From the 1956 Paris Review interview (which is very short) with Françoise Sagan:
Then you think it is a form of cheating to take directly from reality?
Certainly. Art must take reality by surprise. It takes those moments which are for us merely a moment, plus a moment, plus another moment, and arbitrarily transforms them into a special series of moments held together by a major emotion. Art should not, it seems to me, pose the “real” as a preoccupation. Nothing is more unreal than certain so-called “realist” novels—they’re nightmares. It is possible to achieve in a novel a certain sensory truth—the true feeling of a character—that is all.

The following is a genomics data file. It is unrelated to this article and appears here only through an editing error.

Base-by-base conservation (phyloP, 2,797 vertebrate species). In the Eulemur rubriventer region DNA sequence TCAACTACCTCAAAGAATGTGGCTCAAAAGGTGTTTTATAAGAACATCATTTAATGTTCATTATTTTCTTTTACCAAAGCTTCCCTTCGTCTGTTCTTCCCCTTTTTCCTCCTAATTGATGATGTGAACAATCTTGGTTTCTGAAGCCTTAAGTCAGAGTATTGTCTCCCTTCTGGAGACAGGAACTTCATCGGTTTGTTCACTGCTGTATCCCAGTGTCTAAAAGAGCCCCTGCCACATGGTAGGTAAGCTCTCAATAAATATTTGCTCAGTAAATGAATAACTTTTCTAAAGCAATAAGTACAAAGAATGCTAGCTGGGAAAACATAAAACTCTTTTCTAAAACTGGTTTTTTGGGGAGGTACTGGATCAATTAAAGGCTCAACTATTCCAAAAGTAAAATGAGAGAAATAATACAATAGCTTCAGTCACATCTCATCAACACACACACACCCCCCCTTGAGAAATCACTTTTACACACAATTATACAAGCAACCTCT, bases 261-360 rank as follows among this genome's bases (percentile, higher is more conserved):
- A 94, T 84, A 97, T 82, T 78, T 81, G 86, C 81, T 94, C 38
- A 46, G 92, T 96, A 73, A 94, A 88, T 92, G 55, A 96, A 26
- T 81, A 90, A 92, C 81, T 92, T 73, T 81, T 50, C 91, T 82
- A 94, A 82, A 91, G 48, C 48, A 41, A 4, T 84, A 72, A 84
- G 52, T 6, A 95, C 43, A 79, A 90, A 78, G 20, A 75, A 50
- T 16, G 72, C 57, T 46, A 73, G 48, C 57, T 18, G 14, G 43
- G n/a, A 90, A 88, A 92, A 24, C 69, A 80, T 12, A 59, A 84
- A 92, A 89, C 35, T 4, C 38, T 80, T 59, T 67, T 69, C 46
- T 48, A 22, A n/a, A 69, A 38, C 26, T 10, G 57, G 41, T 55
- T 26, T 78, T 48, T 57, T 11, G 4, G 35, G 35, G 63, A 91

Of course the illusion of art is to make one believe that great literature is very close to life, but exactly the opposite is true. Life is amorphous, literature is formal.
Read the whole interview here
I am very much thinking about her use of the word “arbitrary” in this reply – it is curious to me and I’m not sure I would agree. But this idea that “art must take reality by surprise” is a beautiful idea, a true idea. She is just about 21 years old in this interview, by the way, and now I’m hunting about for a similar discussion/interview/essay from her when she’s older. It would be interesting to compare her thoughts on art and writing, etc, at the end of her life.